by Dr. Michael Sharp
Professor of Worship Studies, NOBTS
Learn more about Dr. Sharp, HERE.
Perhaps the only thing worse than forgetting to give thanks in the list of thanksgiving errors is mistaking who should be the recipient of our thanks– particularly when we somehow make ourselves the recipient of the gratitude when the credit should all go to God.
In Luke 18, Jesus taught a parable about a man with a thanksgiving problem:
“Two men went up to the temple to pray, one a Pharisee and the other a tax collector. The Pharisee stood up and prayed about himself: ‘God, I thank you that I am not like other men—robbers, evildoers, adulterers—or even like this tax collector. I fast twice a week and give a tenth of all I get'” Luke 18:10-12.
To be sure, the Pharisee was offering a prayer of thanksgiving, but it was a pseudo-thanksgiving in that the object was himself. Even though there was a pretense of including God in the equation, in reality he was cloaking his self-glorification in a prayer. It brings to mind the old Carly Simon song, which I would paraphrase like this: “You’re so vain, I bet you think this prayer is about you. You’re so vain.”
The problem with pseudo-thanksgiving is that the prayer becomes more about how we see ourselves — often in comparison with the “lesser” folks around us, and less about what God has done. The formula generally goes like this: “I thank you God that I …”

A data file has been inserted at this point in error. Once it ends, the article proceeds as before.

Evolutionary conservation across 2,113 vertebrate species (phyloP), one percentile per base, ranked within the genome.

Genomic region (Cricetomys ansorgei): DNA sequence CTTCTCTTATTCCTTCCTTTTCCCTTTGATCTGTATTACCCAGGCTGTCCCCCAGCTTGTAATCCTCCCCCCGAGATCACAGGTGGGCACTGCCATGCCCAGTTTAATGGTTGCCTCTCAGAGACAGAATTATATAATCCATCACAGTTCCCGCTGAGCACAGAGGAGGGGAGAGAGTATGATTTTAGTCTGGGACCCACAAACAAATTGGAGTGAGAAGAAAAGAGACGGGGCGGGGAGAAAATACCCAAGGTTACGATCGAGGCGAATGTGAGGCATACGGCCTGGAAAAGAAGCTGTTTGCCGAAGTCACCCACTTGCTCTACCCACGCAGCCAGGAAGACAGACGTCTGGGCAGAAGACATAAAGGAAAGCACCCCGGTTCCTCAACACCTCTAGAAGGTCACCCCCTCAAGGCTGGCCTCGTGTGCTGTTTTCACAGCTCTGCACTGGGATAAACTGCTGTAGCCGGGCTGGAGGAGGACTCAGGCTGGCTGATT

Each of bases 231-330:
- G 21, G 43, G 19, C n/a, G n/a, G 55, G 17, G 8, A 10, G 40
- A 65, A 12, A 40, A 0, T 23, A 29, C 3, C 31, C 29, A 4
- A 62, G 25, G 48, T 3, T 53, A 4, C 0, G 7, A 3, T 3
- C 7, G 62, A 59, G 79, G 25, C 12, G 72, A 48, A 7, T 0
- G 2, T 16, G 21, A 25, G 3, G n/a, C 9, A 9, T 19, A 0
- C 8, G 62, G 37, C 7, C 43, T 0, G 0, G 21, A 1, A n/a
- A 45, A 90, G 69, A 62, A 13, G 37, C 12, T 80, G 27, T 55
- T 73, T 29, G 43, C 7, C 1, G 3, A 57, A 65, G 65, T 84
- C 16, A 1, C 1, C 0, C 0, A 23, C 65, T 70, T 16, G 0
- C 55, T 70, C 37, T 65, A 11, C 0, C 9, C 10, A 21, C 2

Here are some examples:
– I thank you, God, that I ran a successful business this year.
– I thank you, God, that I accomplished everything on my to-do list today.
Sometimes a more subtle form might be:
– I thank you, God, that I was able to ( ____________ ).
We do this in church, too, in plural form:
– We thank you, God, that we
-surpassed our Lottie Moon offering goal.
-became debt free this year.
Or, in comparison with others:
We thank you, God, that we
– were number one in baptisms in our association.
– were on the top ten list for giving to the Cooperative Program.
But what does this kind of “thanksgiving” reveal? When we leave God out as the One who did it, we turn our
thanksgiving inward, and it becomes a form of pseudo-thanksgiving, driven more by self-glorification than gratitude to God.
And the scary thing is we may not even be aware of it.
True thanksgiving can never come from self-centeredness. The heart wrapped up in itself will always be “thankful” to the wrong person. Genuine thanksgiving flows from a heart of gratitude for what God has given. It comes from a heart focused on God and His actions on our behalf.
Read yesterday’s post on “An Attitude of Gratitude” HERE.
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